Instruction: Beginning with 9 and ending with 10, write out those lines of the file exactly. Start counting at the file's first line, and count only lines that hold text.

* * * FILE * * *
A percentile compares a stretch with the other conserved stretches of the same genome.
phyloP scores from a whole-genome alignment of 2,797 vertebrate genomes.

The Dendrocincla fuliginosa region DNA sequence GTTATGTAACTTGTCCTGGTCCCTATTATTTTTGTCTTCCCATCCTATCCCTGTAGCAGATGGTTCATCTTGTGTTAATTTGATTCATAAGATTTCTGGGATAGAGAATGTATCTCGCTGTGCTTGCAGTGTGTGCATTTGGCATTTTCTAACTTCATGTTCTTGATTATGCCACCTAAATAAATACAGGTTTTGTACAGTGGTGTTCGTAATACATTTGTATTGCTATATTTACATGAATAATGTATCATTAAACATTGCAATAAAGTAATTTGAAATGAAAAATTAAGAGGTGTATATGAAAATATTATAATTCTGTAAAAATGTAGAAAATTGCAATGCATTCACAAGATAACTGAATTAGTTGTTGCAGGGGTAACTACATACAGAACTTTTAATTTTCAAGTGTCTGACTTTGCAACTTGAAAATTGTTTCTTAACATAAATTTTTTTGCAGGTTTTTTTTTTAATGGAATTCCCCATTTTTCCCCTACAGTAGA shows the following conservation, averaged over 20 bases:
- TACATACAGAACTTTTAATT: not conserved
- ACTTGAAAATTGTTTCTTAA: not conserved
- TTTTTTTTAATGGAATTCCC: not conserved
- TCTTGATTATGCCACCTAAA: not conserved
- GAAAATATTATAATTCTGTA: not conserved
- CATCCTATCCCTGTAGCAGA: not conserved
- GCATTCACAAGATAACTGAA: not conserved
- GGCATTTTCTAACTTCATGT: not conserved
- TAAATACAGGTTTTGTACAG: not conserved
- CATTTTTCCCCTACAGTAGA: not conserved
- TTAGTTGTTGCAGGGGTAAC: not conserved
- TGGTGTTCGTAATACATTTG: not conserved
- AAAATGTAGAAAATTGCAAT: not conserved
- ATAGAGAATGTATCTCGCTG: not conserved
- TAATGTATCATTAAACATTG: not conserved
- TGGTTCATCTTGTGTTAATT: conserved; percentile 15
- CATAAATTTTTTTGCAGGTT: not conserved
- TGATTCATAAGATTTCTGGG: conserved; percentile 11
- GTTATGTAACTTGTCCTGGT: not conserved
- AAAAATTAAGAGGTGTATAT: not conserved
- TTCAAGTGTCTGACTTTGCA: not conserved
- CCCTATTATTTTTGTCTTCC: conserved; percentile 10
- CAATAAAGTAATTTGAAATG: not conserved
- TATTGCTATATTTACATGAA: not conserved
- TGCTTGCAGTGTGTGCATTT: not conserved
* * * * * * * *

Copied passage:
- CATCCTATCCCTGTAGCAGA: not conserved
- GCATTCACAAGATAACTGAA: not conserved